Fireflies vs chiggers

So basically you have to create a chigger-infested environment to have fireflies? :'(

It's already damp, humid, and warm in the summers here in Arkansas. Tall grass is just asking for a chigger invasion.


We live in the N Georgia Mountains and enjoy the fireflies in the summer evenings. They come in waves as some are very bright and some dim but we have the moisture and environment they require. Awesome to view.

FireFlies and Stars

Why is it that there fewer starts and fire flies around now? I mean when i was little if you looked up into the night skies there was thousands of stars in the sky and there was thousands of fireflies everywhere. Now if you look up into the night skies there are so few stars shining and thousands of lighting bugs around.


Maybe light pollution? Go down dark country roads and the stars are still amazing!

Lightening Bugs

I live in south central Pennsylvania. The lightening bugs returned to my backyard just a few evenings ago. It always makes me a bit sad when they disappear at the end of the Summer, so I always look forward to their return. Love to sit out on my patio in the evening and watch them flashing. We always get quite a few in our backyard.


Live in Central Ontario. There used to be many. Haven't seen any for many years.


I've lived in a small town in Tennessee all my life. I couldn't imagine going just 1 summer and not being able to see their beautiful light show. When I was young, like many of the other readers, use to get the mason jar out and have Mom to punch holes in the lid. I'd come back and proudly show her my glowing jar. I'd fall asleep watching them turn their lights on and off for me! Mysteriously they always escaped before the next morning...Thanks Mom!!!


I'm from Tucson, AZ, and I thought fireflies were just a myth until I visited Louisville, KY in August, 1975. I was sitting outside and saw all these little lights flashing around me. I called my boyfriend out, and asked him if he could see the lights. He laughed and caught them in his hands. I couldn't believe them, they were just beautiful.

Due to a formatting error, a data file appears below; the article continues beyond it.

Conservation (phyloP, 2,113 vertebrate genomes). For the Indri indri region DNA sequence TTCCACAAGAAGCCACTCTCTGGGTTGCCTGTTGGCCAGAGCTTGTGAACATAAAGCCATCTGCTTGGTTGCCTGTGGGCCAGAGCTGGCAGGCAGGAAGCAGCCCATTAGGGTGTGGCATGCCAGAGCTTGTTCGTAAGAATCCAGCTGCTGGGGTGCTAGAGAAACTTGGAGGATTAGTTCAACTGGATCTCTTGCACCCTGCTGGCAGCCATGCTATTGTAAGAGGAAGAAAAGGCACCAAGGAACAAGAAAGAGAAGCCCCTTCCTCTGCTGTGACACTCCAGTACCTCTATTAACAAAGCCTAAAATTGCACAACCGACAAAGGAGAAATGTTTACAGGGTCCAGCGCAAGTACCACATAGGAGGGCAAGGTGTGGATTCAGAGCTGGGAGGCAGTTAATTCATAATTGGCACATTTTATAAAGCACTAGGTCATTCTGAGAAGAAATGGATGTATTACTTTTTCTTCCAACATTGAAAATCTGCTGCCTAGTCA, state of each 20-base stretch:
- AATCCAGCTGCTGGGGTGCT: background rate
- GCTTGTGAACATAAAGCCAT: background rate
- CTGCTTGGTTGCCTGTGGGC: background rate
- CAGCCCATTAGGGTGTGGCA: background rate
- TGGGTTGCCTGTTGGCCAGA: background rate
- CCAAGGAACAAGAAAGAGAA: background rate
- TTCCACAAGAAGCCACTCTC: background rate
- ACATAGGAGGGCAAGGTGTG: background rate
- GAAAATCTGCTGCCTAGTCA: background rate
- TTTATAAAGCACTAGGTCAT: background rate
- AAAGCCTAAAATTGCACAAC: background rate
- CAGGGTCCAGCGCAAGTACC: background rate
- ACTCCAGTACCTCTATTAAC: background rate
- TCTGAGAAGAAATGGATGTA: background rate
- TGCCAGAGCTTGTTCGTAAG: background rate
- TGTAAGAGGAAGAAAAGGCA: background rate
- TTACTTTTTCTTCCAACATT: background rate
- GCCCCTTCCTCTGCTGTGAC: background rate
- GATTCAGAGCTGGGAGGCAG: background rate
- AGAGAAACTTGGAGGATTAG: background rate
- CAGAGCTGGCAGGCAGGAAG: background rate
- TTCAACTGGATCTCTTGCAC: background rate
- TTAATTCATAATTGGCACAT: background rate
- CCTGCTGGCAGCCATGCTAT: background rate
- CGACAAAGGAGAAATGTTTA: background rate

Thank you for your post, it helps remind those of us who see them all the time to appreciate them more. I don't know why it never occurred to me that there are people who've never seen them.


I'm from Tucson, AZ, and I thought fireflies were just a myth until I visited Louisville, KY in August, 1975. I was sitting outside and saw all these little lights flashing around me. I called my boyfriend out, and asked him if he could see the lights. He laughed and caught them in his hands. I couldn't believe them, they were just beautiful.

Cancer Research

I collected fire flies one summer in Illinois, for a penny a piece and sent them to Missouri for cancer research. I raised $90.00 for my ladies church group.

Fireflies In the Garden

I love those little lights of summer called fireflies and have always done what I can to help them. I do all the things you mentioned in the article to encourage them in my yard/garden. Even though I live in the city, I always have a yard full of them every summer. :-)


I live in Alva, Fla. We used to have hundreds of these in our yard in the Spring. I taught my grandchildren what these 'beetles' represented and did in the garden.
The mosquito control district in our area has effectively wiped out the firefly population, along with the dragonfly species. Despite my objections to the spraying over my property, the eradication continues-I can not cover my garden enough to stop the pesticide contamination--my food source is being contaminated, and they will not cease the spraying. It's all about the monied population that gets irritated at bugs bothering them at the 9th tee, or the Counties "fixing" the horrible Zika virus. We live in a State that has bugs-mosquitoes, cinch bugs, fleas, roaches, and alligators--if you don't like the wildlife, go somewhere else.

Fire Flies

I’m 56 Yrs. old and Never seen one. I’ve lived in California for 53 Yrs. and Idaho for the rest.
Many of my friends have seen them as kids in the Mid-West.
Why the heck aren’t they on the West Coast or Northwest ?
Lord Willing I get To See Some Before I Meet Jesus.

Fireflies and my garden

I loved this article because it drove home some practices I feel are important. I feel fortunate that I seem to have a ton of fireflies in summer and I just love them. My gardens are about an acre consisting of flowers, bushes, grasses, vines, water fountains for the birds and many other plants. It is actually a three season Perennial Garden with much less interest in winter except for a few winter plants with some color such as red twig dogwood, winter heather and so on. (I live in PA). I use no bug sprays of any kind and no herbicides because I'm too afraid of killing off the good bugs and I'm very serious about doing my part to protect the bees....yes all of them; wasps and hornets included. ( people don't realize they fight the fight too as well as pollinate in their own ways). I pretty much let nature, birds, bats, and beneficial bugs fight the fight for me and I really have very little damage from bad bugs. I do make efforts to invite the birds, bats, etc. to help round out the protection. I have toads and I've seen salamanders too. I love my backyard to relax and enjoy my plants by day and watch the fireflies by night. And I DO make an effort to invite the nature in, untainted by chemicals, which I believe helps brings the fireflies here, hopefully. :)